During the last three Republican national conventions, police officers have arrested hundreds of people as the gatherings have drawn thousands of protesters objecting to the party’s positions on a range of issues, from wars to the economy to the environment.
But this time around, the protesters planning to gather in Tampa, Fla., the last week in August hope their ranks will be swelled by the Occupy movement, whose members have said that they see the party’s expected nominee, Mitt Romney, as the embodiment of a financial system that favors the rich and corporations over ordinary citizens.
Now, in an effort to control demonstrations and prevent disturbances, officials in Tampa are taking unusual steps that they say will help ensure public safety but which many demonstrators and civil liberties advocates say will place unacceptable limits on public dissent.
In May the city adopted a temporary ordinance that will clamp down on protest activity in dozens of blocks near the Tampa Convention Center. Among other things, the ordinance requires a permit for groups of 50 or more to gather in parks, sets a time limit of 90 minutes on parades, and bans an array of items, including glass bottles, aerosol cans and pieces of rope longer than 6 feet. It also provided for an official parade route for protesters along with viewing areas.
During public debates, some Tampa residents and City Council members opposed the rules, calling them excessive. Others complained that while the ordinance outlawed water pistols, actual pistols were allowed for those with permits to carry a concealed weapon. Although Tampa’s mayor, Bob Buckhorn, had asked the state’s governor, Rick Scott, to ban firearms during the convention, the governor has refused.
Buckhorn said the city did its best to accommodate varying interests in coming up with the rules.
“This balances the concerns of the vast majority of people coming here to protest peacefully,” he said recently, while “providing for a reasonable expectation of safety for the delegates and the convention guests.”
But protest organizers strongly disagree. Members of a protest group called resistRNC say they will avoid the official parade route and viewing areas. Amos Miers, 35, a spokesman for the group, said members preferred to pick their own spots to assemble and march.
“We were born with the right to move freely from place to place and speak our minds,” Miers said.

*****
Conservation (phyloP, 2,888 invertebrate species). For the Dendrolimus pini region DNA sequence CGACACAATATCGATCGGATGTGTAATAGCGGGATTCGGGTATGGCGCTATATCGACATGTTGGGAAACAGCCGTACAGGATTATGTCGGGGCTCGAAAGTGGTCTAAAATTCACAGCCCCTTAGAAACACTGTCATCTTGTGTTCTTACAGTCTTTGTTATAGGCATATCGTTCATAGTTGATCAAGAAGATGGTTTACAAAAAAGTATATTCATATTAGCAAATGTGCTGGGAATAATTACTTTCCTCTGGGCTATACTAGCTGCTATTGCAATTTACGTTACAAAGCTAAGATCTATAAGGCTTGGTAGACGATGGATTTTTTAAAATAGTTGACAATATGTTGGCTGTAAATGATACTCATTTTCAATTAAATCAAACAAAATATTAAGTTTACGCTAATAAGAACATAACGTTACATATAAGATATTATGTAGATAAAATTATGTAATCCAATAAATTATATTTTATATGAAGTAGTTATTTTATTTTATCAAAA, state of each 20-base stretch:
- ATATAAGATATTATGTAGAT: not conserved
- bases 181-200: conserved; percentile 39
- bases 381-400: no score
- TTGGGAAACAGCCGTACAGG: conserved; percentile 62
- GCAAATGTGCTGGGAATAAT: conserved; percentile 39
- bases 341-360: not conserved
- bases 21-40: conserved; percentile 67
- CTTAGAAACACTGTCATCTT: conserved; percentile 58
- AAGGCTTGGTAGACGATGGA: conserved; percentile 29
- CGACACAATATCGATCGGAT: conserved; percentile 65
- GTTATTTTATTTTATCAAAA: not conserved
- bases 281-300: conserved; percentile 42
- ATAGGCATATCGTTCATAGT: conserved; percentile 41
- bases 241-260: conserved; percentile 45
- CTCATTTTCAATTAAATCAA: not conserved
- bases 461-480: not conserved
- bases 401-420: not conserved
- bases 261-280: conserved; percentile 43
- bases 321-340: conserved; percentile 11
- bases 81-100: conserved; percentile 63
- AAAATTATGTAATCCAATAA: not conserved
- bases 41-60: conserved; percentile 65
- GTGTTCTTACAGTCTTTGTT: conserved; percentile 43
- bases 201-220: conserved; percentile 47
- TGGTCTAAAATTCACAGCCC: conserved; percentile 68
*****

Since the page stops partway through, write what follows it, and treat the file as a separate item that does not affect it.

Weighing security concerns and First Amendment rights has become a quadrennial issue in cities hosting national political conventions. While both major parties’ conventions have become targets of protests, the Republican gatherings have involved larger demonstrations and resulted in numerous lawsuits by people who have said that they were wrongly arrested.
Buckhorn said that in devising the rules, officials in Tampa have studied previous conventions and economic summits that have drawn protesters. The Tampa police have said that they expect the majority of protesters to be law abiding, but that a certain number will likely be bent on disruption and may engage in vandalism or violence.
Protesters, on the other hand, said that officials may be using the specter of disorder to justify heavy-handed tactics. They added that over the last few years the authorities in cities where large protests took place have appeared to follow a script that includes pre-emptive detainment, indiscriminate mass arrests and infiltration of protest groups.
The resistRNC website includes a “Notice to Law Enforcement Spying on Us,” which states that the group is not planning violent actions. The site’s creators also said that people who identify an informant may receive an award that they have named after Brandon Darby, a man from Texas who worked secretly for the Federal Bureau of Investigation while organizing a group to travel to the 2008 Republican National Convention in St. Paul, Minn.
The police may also absorb lessons from the 2008 convention in St. Paul. On the first day of the convention there, large crowds of masked youths smashed bank windows while the authorities appeared to be taken by surprise. Later, officers used plastic bullets and tear gas, sometimes targeting onlookers, journalists and protesters who appeared to have done nothing wrong.
James H. Shimberg Jr., the city lawyer for Tampa, said that the police department there has trained officers in how to monitor protests effectively while respecting the rights of participants.
“Our goal is not to arrest anybody,” he said. “But if there are troublemakers out there they will not be tolerated.”
As the convention approaches, both the police and protesters are preparing.
The Tampa government has paid $57,000 to sublease a lot, which will be open to protesters 24 hours a day, a few hundred feet from the convention center. About half of a $50 million federal security grant has been allocated to pay 1,000 local officers and 3,000 officers from other cities to police the protests. The city has also bought gas masks for officers and installed security cameras in downtown Tampa.
At the same time, the National Lawyers Guild is assembling a legal support team of volunteer lawyers from Florida to represent protesters. Members of Occupy groups from around the country are planning caravans to Tampa. And the Rev. Bruce Wright, of the Poor People’s Economic Human Rights Campaign, said that he is arranging for an encampment called Romneyville to be set up on private property, where he said the city’s rules will not apply.
“We are looking at it as kind of a refuge,” Wright said of the camp, adding that on the first day of the convention it will be used as a staging ground for a march meant to highlight the problems of poverty, unemployment and homelessness.